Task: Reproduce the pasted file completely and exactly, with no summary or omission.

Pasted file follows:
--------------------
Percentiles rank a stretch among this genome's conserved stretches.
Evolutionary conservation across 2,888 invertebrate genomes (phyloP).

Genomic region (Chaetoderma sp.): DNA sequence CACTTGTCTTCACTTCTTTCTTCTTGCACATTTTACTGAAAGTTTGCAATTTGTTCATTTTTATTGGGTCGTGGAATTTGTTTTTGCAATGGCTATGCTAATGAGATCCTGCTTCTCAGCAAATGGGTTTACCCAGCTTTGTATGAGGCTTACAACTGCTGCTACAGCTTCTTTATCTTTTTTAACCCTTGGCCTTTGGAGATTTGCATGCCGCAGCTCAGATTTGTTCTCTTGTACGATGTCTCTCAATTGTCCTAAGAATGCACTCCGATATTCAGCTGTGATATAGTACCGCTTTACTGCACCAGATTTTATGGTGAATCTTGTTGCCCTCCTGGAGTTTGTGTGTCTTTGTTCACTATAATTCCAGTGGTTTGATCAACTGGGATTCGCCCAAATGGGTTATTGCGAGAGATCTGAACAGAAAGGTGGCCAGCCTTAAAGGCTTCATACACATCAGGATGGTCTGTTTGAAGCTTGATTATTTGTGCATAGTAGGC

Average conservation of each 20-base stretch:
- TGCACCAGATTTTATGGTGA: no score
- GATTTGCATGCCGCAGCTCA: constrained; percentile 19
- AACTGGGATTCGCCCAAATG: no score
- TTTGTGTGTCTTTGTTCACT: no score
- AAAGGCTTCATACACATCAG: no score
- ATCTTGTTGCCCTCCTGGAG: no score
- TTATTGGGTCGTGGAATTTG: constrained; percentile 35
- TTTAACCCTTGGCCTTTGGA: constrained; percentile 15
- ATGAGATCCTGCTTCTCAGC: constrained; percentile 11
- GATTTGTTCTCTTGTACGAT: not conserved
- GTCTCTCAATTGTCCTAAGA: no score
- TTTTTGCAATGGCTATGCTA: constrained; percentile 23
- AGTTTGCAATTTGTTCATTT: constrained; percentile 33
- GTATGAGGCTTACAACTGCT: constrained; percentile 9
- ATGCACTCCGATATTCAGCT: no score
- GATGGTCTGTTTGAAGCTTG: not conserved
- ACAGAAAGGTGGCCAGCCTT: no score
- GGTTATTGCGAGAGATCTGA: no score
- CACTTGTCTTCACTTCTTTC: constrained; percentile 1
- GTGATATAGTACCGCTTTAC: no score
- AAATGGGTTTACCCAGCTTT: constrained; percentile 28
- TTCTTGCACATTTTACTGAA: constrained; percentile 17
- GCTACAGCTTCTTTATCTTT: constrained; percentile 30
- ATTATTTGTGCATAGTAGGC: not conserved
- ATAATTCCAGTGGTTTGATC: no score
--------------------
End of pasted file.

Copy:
Percentiles rank a stretch among this genome's conserved stretches.
Evolutionary conservation across 2,888 invertebrate genomes (phyloP).

Genomic region (Chaetoderma sp.): DNA sequence CACTTGTCTTCACTTCTTTCTTCTTGCACATTTTACTGAAAGTTTGCAATTTGTTCATTTTTATTGGGTCGTGGAATTTGTTTTTGCAATGGCTATGCTAATGAGATCCTGCTTCTCAGCAAATGGGTTTACCCAGCTTTGTATGAGGCTTACAACTGCTGCTACAGCTTCTTTATCTTTTTTAACCCTTGGCCTTTGGAGATTTGCATGCCGCAGCTCAGATTTGTTCTCTTGTACGATGTCTCTCAATTGTCCTAAGAATGCACTCCGATATTCAGCTGTGATATAGTACCGCTTTACTGCACCAGATTTTATGGTGAATCTTGTTGCCCTCCTGGAGTTTGTGTGTCTTTGTTCACTATAATTCCAGTGGTTTGATCAACTGGGATTCGCCCAAATGGGTTATTGCGAGAGATCTGAACAGAAAGGTGGCCAGCCTTAAAGGCTTCATACACATCAGGATGGTCTGTTTGAAGCTTGATTATTTGTGCATAGTAGGC

Average conservation of each 20-base stretch:
- TGCACCAGATTTTATGGTGA: no score
- GATTTGCATGCCGCAGCTCA: constrained; percentile 19
- AACTGGGATTCGCCCAAATG: no score
- TTTGTGTGTCTTTGTTCACT: no score
- AAAGGCTTCATACACATCAG: no score
- ATCTTGTTGCCCTCCTGGAG: no score
- TTATTGGGTCGTGGAATTTG: constrained; percentile 35
- TTTAACCCTTGGCCTTTGGA: constrained; percentile 15
- ATGAGATCCTGCTTCTCAGC: constrained; percentile 11
- GATTTGTTCTCTTGTACGAT: not conserved
- GTCTCTCAATTGTCCTAAGA: no score
- TTTTTGCAATGGCTATGCTA: constrained; percentile 23
- AGTTTGCAATTTGTTCATTT: constrained; percentile 33
- GTATGAGGCTTACAACTGCT: constrained; percentile 9
- ATGCACTCCGATATTCAGCT: no score
- GATGGTCTGTTTGAAGCTTG: not conserved
- ACAGAAAGGTGGCCAGCCTT: no score
- GGTTATTGCGAGAGATCTGA: no score
- CACTTGTCTTCACTTCTTTC: constrained; percentile 1
- GTGATATAGTACCGCTTTAC: no score
- AAATGGGTTTACCCAGCTTT: constrained; percentile 28
- TTCTTGCACATTTTACTGAA: constrained; percentile 17
- GCTACAGCTTCTTTATCTTT: constrained; percentile 30
- ATTATTTGTGCATAGTAGGC: not conserved
- ATAATTCCAGTGGTTTGATC: no score